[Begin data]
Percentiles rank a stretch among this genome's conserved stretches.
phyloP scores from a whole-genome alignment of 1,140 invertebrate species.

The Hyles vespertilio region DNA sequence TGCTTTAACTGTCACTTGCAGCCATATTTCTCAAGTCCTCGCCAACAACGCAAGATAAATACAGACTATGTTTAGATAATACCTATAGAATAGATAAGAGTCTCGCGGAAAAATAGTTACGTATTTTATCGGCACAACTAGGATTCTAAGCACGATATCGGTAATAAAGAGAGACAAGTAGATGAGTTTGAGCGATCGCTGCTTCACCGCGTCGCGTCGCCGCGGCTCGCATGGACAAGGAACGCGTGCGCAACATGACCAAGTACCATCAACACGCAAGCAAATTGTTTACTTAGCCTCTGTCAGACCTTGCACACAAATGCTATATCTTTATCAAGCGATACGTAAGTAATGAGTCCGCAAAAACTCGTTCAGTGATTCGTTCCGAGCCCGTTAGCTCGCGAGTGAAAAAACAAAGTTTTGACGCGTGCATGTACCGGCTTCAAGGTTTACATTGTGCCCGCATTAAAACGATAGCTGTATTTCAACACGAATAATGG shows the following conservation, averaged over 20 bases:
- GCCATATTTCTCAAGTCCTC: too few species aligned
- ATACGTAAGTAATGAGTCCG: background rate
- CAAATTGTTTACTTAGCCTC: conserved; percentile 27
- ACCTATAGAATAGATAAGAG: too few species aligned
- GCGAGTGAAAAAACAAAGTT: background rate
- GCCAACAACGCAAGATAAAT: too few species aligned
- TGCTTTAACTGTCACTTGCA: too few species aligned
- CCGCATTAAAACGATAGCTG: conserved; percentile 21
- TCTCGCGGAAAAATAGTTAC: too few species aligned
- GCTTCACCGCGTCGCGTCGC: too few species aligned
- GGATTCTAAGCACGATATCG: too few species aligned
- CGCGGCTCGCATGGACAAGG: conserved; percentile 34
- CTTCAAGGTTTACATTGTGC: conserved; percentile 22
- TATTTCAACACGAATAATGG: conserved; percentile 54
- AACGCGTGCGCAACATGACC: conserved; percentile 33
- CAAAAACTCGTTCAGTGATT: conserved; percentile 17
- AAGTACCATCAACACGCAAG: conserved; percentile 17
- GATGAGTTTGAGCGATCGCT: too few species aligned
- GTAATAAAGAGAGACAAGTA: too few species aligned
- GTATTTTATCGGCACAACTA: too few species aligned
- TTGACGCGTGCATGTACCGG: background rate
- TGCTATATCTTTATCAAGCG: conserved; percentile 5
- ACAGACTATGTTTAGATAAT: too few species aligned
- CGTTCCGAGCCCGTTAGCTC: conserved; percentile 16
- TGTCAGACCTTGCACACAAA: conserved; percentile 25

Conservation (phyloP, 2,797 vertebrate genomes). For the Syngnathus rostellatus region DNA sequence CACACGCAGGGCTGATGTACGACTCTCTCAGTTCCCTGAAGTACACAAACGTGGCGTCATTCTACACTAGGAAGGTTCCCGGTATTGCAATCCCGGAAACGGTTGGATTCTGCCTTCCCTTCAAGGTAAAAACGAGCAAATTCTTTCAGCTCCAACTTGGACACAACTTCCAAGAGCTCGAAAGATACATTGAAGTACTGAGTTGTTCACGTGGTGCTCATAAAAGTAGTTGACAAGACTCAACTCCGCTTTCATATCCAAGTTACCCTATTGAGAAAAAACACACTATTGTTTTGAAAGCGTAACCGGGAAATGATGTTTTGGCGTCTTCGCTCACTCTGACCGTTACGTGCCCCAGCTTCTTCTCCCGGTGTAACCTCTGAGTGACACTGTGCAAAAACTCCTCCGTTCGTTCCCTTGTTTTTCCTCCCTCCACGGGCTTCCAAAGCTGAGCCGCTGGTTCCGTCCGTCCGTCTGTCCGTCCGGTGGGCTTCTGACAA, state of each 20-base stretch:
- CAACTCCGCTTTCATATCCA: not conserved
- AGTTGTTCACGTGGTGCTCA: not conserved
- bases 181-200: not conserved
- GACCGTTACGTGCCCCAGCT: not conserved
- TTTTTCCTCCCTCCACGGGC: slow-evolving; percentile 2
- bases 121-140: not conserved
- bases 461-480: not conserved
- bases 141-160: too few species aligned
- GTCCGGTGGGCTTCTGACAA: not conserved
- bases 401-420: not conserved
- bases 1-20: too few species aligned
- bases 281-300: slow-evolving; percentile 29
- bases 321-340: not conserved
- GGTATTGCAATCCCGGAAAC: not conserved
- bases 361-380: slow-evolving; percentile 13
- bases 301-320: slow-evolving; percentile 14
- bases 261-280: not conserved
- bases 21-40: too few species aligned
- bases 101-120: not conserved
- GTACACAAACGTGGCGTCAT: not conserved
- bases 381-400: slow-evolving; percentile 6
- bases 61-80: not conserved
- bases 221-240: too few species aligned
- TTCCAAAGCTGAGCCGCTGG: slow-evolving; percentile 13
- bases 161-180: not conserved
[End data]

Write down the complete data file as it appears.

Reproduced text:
Percentiles rank a stretch among this genome's conserved stretches.
phyloP scores from a whole-genome alignment of 1,140 invertebrate species.

The Hyles vespertilio region DNA sequence TGCTTTAACTGTCACTTGCAGCCATATTTCTCAAGTCCTCGCCAACAACGCAAGATAAATACAGACTATGTTTAGATAATACCTATAGAATAGATAAGAGTCTCGCGGAAAAATAGTTACGTATTTTATCGGCACAACTAGGATTCTAAGCACGATATCGGTAATAAAGAGAGACAAGTAGATGAGTTTGAGCGATCGCTGCTTCACCGCGTCGCGTCGCCGCGGCTCGCATGGACAAGGAACGCGTGCGCAACATGACCAAGTACCATCAACACGCAAGCAAATTGTTTACTTAGCCTCTGTCAGACCTTGCACACAAATGCTATATCTTTATCAAGCGATACGTAAGTAATGAGTCCGCAAAAACTCGTTCAGTGATTCGTTCCGAGCCCGTTAGCTCGCGAGTGAAAAAACAAAGTTTTGACGCGTGCATGTACCGGCTTCAAGGTTTACATTGTGCCCGCATTAAAACGATAGCTGTATTTCAACACGAATAATGG shows the following conservation, averaged over 20 bases:
- GCCATATTTCTCAAGTCCTC: too few species aligned
- ATACGTAAGTAATGAGTCCG: background rate
- CAAATTGTTTACTTAGCCTC: conserved; percentile 27
- ACCTATAGAATAGATAAGAG: too few species aligned
- GCGAGTGAAAAAACAAAGTT: background rate
- GCCAACAACGCAAGATAAAT: too few species aligned
- TGCTTTAACTGTCACTTGCA: too few species aligned
- CCGCATTAAAACGATAGCTG: conserved; percentile 21
- TCTCGCGGAAAAATAGTTAC: too few species aligned
- GCTTCACCGCGTCGCGTCGC: too few species aligned
- GGATTCTAAGCACGATATCG: too few species aligned
- CGCGGCTCGCATGGACAAGG: conserved; percentile 34
- CTTCAAGGTTTACATTGTGC: conserved; percentile 22
- TATTTCAACACGAATAATGG: conserved; percentile 54
- AACGCGTGCGCAACATGACC: conserved; percentile 33
- CAAAAACTCGTTCAGTGATT: conserved; percentile 17
- AAGTACCATCAACACGCAAG: conserved; percentile 17
- GATGAGTTTGAGCGATCGCT: too few species aligned
- GTAATAAAGAGAGACAAGTA: too few species aligned
- GTATTTTATCGGCACAACTA: too few species aligned
- TTGACGCGTGCATGTACCGG: background rate
- TGCTATATCTTTATCAAGCG: conserved; percentile 5
- ACAGACTATGTTTAGATAAT: too few species aligned
- CGTTCCGAGCCCGTTAGCTC: conserved; percentile 16
- TGTCAGACCTTGCACACAAA: conserved; percentile 25

Conservation (phyloP, 2,797 vertebrate genomes). For the Syngnathus rostellatus region DNA sequence CACACGCAGGGCTGATGTACGACTCTCTCAGTTCCCTGAAGTACACAAACGTGGCGTCATTCTACACTAGGAAGGTTCCCGGTATTGCAATCCCGGAAACGGTTGGATTCTGCCTTCCCTTCAAGGTAAAAACGAGCAAATTCTTTCAGCTCCAACTTGGACACAACTTCCAAGAGCTCGAAAGATACATTGAAGTACTGAGTTGTTCACGTGGTGCTCATAAAAGTAGTTGACAAGACTCAACTCCGCTTTCATATCCAAGTTACCCTATTGAGAAAAAACACACTATTGTTTTGAAAGCGTAACCGGGAAATGATGTTTTGGCGTCTTCGCTCACTCTGACCGTTACGTGCCCCAGCTTCTTCTCCCGGTGTAACCTCTGAGTGACACTGTGCAAAAACTCCTCCGTTCGTTCCCTTGTTTTTCCTCCCTCCACGGGCTTCCAAAGCTGAGCCGCTGGTTCCGTCCGTCCGTCTGTCCGTCCGGTGGGCTTCTGACAA, state of each 20-base stretch:
- CAACTCCGCTTTCATATCCA: not conserved
- AGTTGTTCACGTGGTGCTCA: not conserved
- bases 181-200: not conserved
- GACCGTTACGTGCCCCAGCT: not conserved
- TTTTTCCTCCCTCCACGGGC: slow-evolving; percentile 2
- bases 121-140: not conserved
- bases 461-480: not conserved
- bases 141-160: too few species aligned
- GTCCGGTGGGCTTCTGACAA: not conserved
- bases 401-420: not conserved
- bases 1-20: too few species aligned
- bases 281-300: slow-evolving; percentile 29
- bases 321-340: not conserved
- GGTATTGCAATCCCGGAAAC: not conserved
- bases 361-380: slow-evolving; percentile 13
- bases 301-320: slow-evolving; percentile 14
- bases 261-280: not conserved
- bases 21-40: too few species aligned
- bases 101-120: not conserved
- GTACACAAACGTGGCGTCAT: not conserved
- bases 381-400: slow-evolving; percentile 6
- bases 61-80: not conserved
- bases 221-240: too few species aligned
- TTCCAAAGCTGAGCCGCTGG: slow-evolving; percentile 13
- bases 161-180: not conserved